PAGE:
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Leaks: Feds Impose 'Keyword Warrants' on Google, Track Anyone Who Looks Up Specific 'Bad' Words

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The United States government is reportedly attempting a new level of overreach by issuing “keyword warrants” to Google.

In an attempt to crack down on online criminals, federal investigators are utilizing the so-called keyword warrants to order Google to provide personal information on anyone who searches a specific keyword in their browser — completely breaching an individual’s privacy.

According to Forbes, this type of warrant has been used multiple times in the last five years to track down criminals. However, the method is particularly controversial, as the government is not working with information it already has about potential suspects. Rather, the orders are “effectively fishing expeditions” which allow the feds to review the search histories of anyone who typed in the wrong phrase.

Forbes reported — based on an accidentally unsealed court document the outlet obtained — that in 2019, federal investigators in Wisconsin were searching for a girl who was sexually abused and trafficked. In their manhunt, they turned to Google.

To catch the kidnappers of the victim, the FBI allegedly told the Big Tech giant to provide them with any information on individuals who searched the girl’s name online, the two spellings of her mother’s name and her home address over a 2-week period.

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Google reportedly complied with the government’s request, providing any data on Google accounts or IP addresses of people who searched the outlined terms. This was mid-2020. However, there is no knowledge of how many users were targeted in this report, Forbes noted.

The government’s reasoning is this invasive method will bring it closer to finding victims of sexual assault or abuse. By knowing who is searching for a victim’s name online, federal officials believe it leads them closer to the perpetrator.

However, some Americans believe this is an infringement on their First Amendment rights. In an interview with Forbes, surveillance and cybersecurity counsel at the American Civil Liberties Union, Jennifer Granick, told the outlet that she thinks this is a major violation of Americans’ right to privacy and free speech.

“This never-before-possible technique threatens First Amendment interests and will inevitably sweep up innocent people, especially if the keyword terms are not unique and the time frame not precise,” Granick said.

Should the feds be allowed to spy on internet users?

“To make matters worse, police are currently doing this in secret, which insulates the practice from public debate and regulation.”

Americans do not entertain the idea that their government would monitor them without their knowledge or consent without good reason. Based on the reports available, even using the “wrong” word can land you on the federal “naughty” list.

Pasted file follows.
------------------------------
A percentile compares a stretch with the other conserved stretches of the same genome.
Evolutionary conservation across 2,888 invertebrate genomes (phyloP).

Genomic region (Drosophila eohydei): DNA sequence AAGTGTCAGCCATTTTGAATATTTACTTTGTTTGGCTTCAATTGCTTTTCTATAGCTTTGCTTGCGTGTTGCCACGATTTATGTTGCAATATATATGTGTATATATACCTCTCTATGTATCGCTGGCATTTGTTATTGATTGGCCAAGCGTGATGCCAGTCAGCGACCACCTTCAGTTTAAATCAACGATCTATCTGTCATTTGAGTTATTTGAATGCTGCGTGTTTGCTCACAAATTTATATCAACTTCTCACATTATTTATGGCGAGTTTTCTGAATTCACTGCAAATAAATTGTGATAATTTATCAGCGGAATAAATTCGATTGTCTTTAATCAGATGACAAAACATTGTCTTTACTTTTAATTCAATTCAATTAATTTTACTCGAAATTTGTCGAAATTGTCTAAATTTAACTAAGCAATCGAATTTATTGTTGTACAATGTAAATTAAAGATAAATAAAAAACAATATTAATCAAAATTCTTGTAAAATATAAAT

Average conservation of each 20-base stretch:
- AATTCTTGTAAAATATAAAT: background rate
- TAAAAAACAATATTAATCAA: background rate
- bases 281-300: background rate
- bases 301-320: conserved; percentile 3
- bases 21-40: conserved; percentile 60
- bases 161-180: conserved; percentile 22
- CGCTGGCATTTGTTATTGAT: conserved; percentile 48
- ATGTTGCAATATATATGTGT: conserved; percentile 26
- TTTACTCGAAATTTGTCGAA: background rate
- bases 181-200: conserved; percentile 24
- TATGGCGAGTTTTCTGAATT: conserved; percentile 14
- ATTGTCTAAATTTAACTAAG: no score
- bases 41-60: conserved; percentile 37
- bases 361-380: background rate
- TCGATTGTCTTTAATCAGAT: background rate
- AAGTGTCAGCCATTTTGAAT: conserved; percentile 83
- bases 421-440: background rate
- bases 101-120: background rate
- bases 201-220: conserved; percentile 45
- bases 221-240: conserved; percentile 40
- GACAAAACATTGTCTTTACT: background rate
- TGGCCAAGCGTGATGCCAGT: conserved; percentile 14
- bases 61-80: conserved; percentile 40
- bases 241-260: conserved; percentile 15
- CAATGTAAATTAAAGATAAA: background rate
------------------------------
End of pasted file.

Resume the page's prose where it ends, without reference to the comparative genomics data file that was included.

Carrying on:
It’s not just Google that is complicit in this violation of privacy. Other tech companies have done similar work to help the government locate potential criminals — and have received similar backlash.

Apple has been working on developing a system to fight Child Sexual Abuse Material (CSAM) by reviewing users’ photos for any inappropriate images through cryptography. The system, originally scheduled to debut this year, prompted numerous complaints from users stating the same issue with Google’s compliance with keyword warrants: It is an invasion of privacy.

Google has ensured users they have nothing to worry about with their privacy. A spokesperson for the company told Forbes, “As with all law enforcement requests, we have a rigorous process that is designed to protect the privacy of our users while supporting the important work of law enforcement.”

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However, the statement provides no specifics on which information is protected and which isn’t.

Though it may very well have been in use for years, the method of issuing keyword warrants has only been confirmed in a few cases, according to Forbes. When referencing the 2019 instance, it may have never been unearthed if not for the allegedly accidental unsealing of the court warrant.

If this document was not discovered by Forbes, nor “leaked” by the outlet, there would be very little public knowledge of keyword warrants and the secrecy of the government spying on Google users’ searches may have continued.

Federal employees state that Americans have nothing to fear with these tactics, that they are only used in limitation. But there is no way to independently verify that what the feds are saying is legitimate — and how are Americans supposed to have faith that their government is “here to help” with things like this reportedly happening under the surface?

We have no way of knowing how much the federal government truly knows about the private lives of American citizens.

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Hannah is an alumna of the University of Florida, earning her Bachelor's degree in Business Administration with a minor in Communication Studies. She previously wrote for Campus Reform, but currently writes for The College Fix, Stop The Demand Project and other conservative blogs/websites (including her own). She enjoys drinking coffee, listening to country music and playing with her goats or dog.
Hannah is an alumna of the University of Florida, earning her Bachelor's degree in Business Administration with a minor in Communication
Studies. She previously wrote for Campus Reform, but currently writes for The College Fix, Stop The Demand Project and other conservative
blogs/websites (including her own). She enjoys drinking coffee, listening to country music and playing with her goats or dog.




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